​How paper is made

While the basics of papermaking process has changed very little over the centuries, woodfibre only became the main raw material for mass paper production in the mid-19th century. The key advantage of using woodfibre is that it is a natural renewable resource. Other advantages of using wood include its intrinsic strength, weight per unit length and availability at reasonably low cost.

The manufacture of the first paper is attributed to the Chinese in the 1st century AD. Initially, paper is said to have been made from the fibrous phloem that underlies the bark of the mulberry tree. The idea seems to have evolved from the manufacture of felt. Just as felt was made by compacting animal fibres onto a sheet, so paper was made by compacting plant fibres. Mulberry fibres were mixed with water to form a mash which was then shaken into an even layer on the surface of a fine sieve. After it had drained for a while, the sheet so formed was carefully picked up by the corners, smoothed out and left to dry.

Papermaking secrets were jealously guarded by the Chinese, until the 7th century AD, when Chinese papermakers were among the prisoners of war captured in a battle with an Arab army. The secret was uncovered and papermaking techniques started to spread across the world.

Today, woodfibre arrives at the mill as whole tree trunks, wood chips or paper pulp from other mills. Recycled or waste paper can also be used.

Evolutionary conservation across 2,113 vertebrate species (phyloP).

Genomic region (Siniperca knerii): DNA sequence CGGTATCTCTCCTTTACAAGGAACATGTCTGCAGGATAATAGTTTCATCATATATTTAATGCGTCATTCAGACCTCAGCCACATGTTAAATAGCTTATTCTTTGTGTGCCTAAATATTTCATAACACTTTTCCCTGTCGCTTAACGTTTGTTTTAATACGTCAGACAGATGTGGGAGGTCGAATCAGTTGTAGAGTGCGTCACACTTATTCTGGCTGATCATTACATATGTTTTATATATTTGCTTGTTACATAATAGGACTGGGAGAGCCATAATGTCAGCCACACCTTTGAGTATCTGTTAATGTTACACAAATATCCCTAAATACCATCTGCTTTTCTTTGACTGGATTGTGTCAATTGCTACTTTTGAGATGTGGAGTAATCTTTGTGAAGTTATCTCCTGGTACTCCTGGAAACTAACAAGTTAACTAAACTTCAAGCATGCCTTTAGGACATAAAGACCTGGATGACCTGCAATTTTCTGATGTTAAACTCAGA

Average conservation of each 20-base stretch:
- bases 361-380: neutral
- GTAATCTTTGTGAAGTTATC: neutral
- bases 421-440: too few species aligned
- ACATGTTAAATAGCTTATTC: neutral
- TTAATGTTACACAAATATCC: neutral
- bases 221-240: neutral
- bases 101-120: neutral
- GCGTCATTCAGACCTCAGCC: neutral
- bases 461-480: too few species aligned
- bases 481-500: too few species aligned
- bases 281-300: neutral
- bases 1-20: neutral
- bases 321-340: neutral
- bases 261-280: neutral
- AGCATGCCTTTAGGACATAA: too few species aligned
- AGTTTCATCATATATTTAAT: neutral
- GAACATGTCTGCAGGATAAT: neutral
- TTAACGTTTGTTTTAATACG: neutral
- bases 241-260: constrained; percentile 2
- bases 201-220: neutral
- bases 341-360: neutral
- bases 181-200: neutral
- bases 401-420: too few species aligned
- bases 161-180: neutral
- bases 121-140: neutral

• At the pulp mill, the logs are debarked and are ground to release fibres for mechanical wood pulp or wood chips are processed for chemical pulp.
  • The objective of pulping is to break down and dissolve the lignins, the natural ‘glue’ that holds the wood together.
  • Paper made mechanical pulp is used for newsprint, speciality papers, tissue, paperboard and wallboard.
  • Paper made from chemical pulp and coated to ensure a smooth surface for printing is called coated fine paper (or woodfree paper) and used in the production of calendars, coffee table books, magazines and business reports.
  • In the recycled pulping process, newspapers, cardboard boxes and magazines are de-inked at some of Sappi’s mills. End uses for paper made this way include linerboard and fluting for onward conversion into cartons and boxes.

 

In the recycled pulping process, newspapers, cardboard boxes and magazines are de-inked at some of Sappi’s mills. End-uses for paper made this way include linerboard and fluting for onward conversion into cartons and boxes.

Click here to learn more about the next steps in the papermaking process.

Untreated wood pulp has a brownish colour and is often bleached to make it white. Pulp can be bleached with chlorine or chlorine compounds, as well as with oxygen or hydrogen peroxide. Sappi pioneered the Sapoxal oxygen bleaching process. This world first is now an industry standard.

‘Elemental chlorine free’ (ECF) refers to a bleaching sequence in which no chlorine is used. TCF stands for ‘totally chlorine free’ and refers to bleaching sequences in which no chlorine-containing compounds such as chlorine dioxide are used.

Coated papers contain a layer of coating material on one or both side. The coating materials of pigments and fillers help to improve the printing surface of the paper. Printing and writing papers made from bleached chemical pulp are used for general printing, photocopying and stationery. Referred to as ‘uncoated’, these papers are not coated with a layer of pigment.

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